Orpheus, a Memphis rock star, must travel to the Underworld to bring back his dead love, Eurydice. Based on the Greek myth.





Add Image Add an image

Do you have any images for this title?



Credited cast:
Harlan T. Bobo ...
Band member #1
Eldorado Del Rey ...
L. Kellie Hicks ...
Rachel Hicks ...
Amy Lavere ...
Band member #2
Joel T. Rose ...
Paul Taylor ...
Band member #3


Orpheus is an arrogant Memphis rock star. He flirts with Persephone, bride of Hades, Lord of the Underworld. When Eurydice, Orpheus' wife, dies to be with Hades in his world, Orpheus has a change of heart and tries to reach her in the Underworld, bring her back. Persephone is caught in the middle ... Written by Joel Rose

Plot Summary | Add Synopsis


Short | Music





Release Date:

23 October 2005 (USA)  »

Filming Locations:


Box Office


$5,000 (estimated)

Company Credits

Show detailed on  »

Technical Specs

Sound Mix:


Aspect Ratio:

1.33 : 1
See  »

Frequently Asked Questions

This FAQ is empty. Add the first question.

User Reviews

6 May 2006 | by (United States) – See all my reviews

I've seen just about every movie interpretation of this myth, and I'm very impressed by this one. The film maker cleverly works in homage to each of the earlier incarnations of this story in cinema, without doing it in a heavy-handed way so that it's obvious to the uneducated viewer. All this and it's still fiercely original! The director seems to have an attitude toward directing his actors similar to a Bresson or an Antonioni--less emphasis is put on "acting" in the clichéd, false emotion-inducing sense, and more attention is placed on an intellectual and codified approach to screen presence. What I mean by this is that the actor is just another facet of the cinematic frame-- not a separate entity moving around inside said frame; (see the brilliant L'Eclisse or Pickpocket to see what I mean here ....). This can come across in some scenes as melodramatic and in others as rather flat, but viewed as a whole it makes sense in the context of the hyper-formalistic approach taken here. (David Lynch understands this dynamic and uses it in every one of his films and in Twin Peaks. In Blue Velvet it is sometimes hard to tell if the earnestness and hokeyness of the characters is "real" or ironic. It seems soap opera-like until, again, you look at the whole picture ... PS, it seems the film makers are David Lynch fans--there's a scene in Orpheus shot entirely in Tweety's Diner, the diner used in Twin Peaks!) The use of magical realism is a lovely touch here, although I can't tell if this is more a reference to Cocteau or Arau (with whom Joel Rose has apparently worked) ... The lighting and cinematography by Greg Gray are stellar; it maintains the constant, ethereal mood and feel necessary to pull off a film like this--and the compositions are frigging perfect. His experience and artistry shine through there ... Much has been said about the music and it's connection to both the myth of Orpheus and the setting of Rose's film in Memphis, Tennessee, so I won't linger on that much here. I do want to say that I ADORE the cover Orpheus performs in the scene when he travels to the underworld, Chris Bell's "I Am the Cosmos". Many Memphians (and rock aficionados the world over) sorely miss Bell and genuinely ache when they ponder what else that brilliant musician could have accomplished had he not been take from this earth so soon. I was repulsed when I read another reviewer refer to Bell's song in brutal and derogatory terms. The ignorant writer seemed to think the song was some current atrocity rather than the classic beauty it is. And I read an interesting tidbit about Rose's interpretation of this song in the French publication Cahiers du Cinema, (please pardon my translating skills, this might not be word perfect): " ... Rose searched long and hard for the perfect song for this scene. He was torn between using something ancient versus a modern rock song which would integrate perhaps more authentically with the rest of the soundtrack. So in the end he did both: He acquired the rights to "Cosmos", then went about altering the first half of the song (prior to the memorable chorus) to mimic in melody and dirge-like repetition an ancient German hymn titled "Dark Was the Night, Cold Was the Ground". Through his research, he learned that early bluesmen in the Delta and in Texas, United States, would use these ancient melodies as the foundation of their blues tunes. If one listens to Blind Willie Johnson's "Dark Was the Night", you clearly make out that ancient melody. So with Harlan Bobo, Rose arranged the perfect synthesis for this all important part of the film: a song that is both ancient and modern, rock and blues and religious music all rolled into one haunting piece that lulls with its simplicity and stirs the soul with its ancient power ..." I can't really say it any better than that! Mike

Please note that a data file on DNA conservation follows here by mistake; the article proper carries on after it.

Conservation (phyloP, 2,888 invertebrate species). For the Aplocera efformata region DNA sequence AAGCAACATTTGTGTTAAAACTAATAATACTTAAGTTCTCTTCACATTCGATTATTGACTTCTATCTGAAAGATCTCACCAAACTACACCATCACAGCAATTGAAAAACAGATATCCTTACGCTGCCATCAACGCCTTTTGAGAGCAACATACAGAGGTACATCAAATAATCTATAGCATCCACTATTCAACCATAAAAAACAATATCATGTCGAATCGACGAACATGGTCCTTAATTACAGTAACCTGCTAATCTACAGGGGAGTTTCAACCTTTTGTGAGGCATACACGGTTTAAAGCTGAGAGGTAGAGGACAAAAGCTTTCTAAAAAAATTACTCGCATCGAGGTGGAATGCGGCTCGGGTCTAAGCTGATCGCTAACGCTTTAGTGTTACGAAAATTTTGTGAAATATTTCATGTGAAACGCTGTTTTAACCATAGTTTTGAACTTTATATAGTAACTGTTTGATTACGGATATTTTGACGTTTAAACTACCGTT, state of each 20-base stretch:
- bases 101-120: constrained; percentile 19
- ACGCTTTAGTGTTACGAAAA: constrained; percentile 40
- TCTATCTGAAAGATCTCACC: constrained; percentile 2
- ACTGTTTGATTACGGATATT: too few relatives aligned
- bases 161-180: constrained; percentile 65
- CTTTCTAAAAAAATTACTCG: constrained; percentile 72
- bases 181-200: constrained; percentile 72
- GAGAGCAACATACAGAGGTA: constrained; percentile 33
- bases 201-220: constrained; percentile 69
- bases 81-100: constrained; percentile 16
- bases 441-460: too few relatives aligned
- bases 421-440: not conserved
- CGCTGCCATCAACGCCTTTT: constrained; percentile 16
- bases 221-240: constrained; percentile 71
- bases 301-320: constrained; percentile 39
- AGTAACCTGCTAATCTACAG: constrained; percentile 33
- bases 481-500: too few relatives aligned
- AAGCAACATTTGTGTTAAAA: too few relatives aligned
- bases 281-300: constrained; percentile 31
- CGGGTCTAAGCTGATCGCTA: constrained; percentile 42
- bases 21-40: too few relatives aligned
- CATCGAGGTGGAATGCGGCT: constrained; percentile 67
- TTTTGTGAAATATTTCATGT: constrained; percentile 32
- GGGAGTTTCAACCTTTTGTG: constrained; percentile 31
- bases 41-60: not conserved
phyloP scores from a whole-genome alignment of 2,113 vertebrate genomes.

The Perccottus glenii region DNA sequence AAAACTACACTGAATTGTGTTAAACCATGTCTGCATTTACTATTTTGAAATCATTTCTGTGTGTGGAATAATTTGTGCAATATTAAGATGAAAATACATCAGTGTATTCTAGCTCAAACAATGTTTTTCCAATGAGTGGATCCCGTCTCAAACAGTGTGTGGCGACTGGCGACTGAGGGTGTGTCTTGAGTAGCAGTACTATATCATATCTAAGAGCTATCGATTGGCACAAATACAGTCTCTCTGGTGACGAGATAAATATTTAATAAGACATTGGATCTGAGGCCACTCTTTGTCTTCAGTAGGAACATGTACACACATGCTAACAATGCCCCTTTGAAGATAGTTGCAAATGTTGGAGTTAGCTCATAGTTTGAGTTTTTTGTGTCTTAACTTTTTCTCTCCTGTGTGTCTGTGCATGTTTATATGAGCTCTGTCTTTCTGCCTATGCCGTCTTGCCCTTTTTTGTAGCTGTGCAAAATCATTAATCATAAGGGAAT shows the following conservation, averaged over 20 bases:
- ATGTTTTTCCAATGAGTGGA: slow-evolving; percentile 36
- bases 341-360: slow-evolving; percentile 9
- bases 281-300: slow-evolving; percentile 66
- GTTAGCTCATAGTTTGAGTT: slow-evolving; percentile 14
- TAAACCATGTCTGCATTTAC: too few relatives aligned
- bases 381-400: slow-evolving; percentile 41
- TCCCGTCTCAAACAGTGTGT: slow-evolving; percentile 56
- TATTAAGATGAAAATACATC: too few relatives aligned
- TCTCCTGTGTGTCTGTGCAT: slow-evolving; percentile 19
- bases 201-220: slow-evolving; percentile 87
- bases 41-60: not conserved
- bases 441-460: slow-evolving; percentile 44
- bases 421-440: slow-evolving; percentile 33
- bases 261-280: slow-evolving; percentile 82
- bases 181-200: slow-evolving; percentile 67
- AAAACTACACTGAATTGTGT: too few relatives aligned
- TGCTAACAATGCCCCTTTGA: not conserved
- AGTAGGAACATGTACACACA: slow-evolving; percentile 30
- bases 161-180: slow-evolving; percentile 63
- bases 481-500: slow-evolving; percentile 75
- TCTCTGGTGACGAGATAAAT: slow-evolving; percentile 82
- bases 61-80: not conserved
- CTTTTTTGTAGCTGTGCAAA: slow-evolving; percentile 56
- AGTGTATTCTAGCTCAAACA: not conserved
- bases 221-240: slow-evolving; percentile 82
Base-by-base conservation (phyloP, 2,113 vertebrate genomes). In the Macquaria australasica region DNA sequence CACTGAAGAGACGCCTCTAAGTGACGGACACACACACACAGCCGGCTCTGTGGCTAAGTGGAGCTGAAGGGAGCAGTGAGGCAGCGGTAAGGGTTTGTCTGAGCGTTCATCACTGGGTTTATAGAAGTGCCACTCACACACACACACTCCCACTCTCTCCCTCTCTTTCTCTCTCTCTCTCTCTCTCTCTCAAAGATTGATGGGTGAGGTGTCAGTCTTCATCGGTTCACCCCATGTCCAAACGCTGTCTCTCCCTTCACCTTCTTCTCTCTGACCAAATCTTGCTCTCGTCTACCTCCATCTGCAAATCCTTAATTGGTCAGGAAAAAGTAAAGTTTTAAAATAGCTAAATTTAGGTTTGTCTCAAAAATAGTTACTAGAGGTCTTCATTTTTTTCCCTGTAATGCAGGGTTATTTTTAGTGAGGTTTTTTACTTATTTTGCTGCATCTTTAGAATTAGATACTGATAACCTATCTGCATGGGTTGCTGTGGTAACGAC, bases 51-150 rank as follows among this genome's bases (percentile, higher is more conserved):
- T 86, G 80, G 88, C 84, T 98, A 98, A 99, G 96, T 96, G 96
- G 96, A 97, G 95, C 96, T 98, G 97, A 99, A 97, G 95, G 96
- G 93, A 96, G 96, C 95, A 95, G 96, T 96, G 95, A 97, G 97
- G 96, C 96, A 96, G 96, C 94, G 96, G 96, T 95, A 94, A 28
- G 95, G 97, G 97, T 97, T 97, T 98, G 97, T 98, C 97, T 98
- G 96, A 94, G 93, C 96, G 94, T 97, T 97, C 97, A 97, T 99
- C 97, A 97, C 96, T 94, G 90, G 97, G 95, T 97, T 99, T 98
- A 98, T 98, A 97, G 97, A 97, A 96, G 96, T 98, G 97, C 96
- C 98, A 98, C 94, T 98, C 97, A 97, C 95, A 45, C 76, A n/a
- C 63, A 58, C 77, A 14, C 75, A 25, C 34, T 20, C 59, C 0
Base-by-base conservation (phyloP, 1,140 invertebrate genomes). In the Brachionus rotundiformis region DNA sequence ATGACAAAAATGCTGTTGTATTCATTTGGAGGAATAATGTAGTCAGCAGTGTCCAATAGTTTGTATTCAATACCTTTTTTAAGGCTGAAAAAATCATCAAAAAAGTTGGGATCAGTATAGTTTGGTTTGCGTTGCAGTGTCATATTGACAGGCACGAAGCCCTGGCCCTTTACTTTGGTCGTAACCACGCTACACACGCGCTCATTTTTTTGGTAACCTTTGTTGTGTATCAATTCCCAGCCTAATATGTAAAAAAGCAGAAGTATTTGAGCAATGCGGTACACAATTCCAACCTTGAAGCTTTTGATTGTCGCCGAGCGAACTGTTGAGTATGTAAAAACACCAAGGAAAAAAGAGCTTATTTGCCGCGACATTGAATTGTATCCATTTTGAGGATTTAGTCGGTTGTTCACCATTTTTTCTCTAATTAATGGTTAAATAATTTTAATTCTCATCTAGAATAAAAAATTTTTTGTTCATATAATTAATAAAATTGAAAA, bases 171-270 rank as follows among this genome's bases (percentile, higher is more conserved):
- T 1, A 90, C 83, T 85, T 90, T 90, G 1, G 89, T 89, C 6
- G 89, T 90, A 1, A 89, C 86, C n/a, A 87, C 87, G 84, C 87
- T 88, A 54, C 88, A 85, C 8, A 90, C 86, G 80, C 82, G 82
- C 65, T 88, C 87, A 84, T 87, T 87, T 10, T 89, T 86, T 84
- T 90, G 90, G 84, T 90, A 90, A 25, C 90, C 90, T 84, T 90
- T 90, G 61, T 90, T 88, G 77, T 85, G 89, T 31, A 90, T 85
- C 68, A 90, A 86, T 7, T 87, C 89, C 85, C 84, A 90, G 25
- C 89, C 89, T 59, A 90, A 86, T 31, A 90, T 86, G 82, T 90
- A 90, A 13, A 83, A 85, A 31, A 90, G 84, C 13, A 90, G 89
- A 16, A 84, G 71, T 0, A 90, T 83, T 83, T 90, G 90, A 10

7 of 12 people found this review helpful.  Was this review helpful to you?

Contribute to This Page

Create a character page for: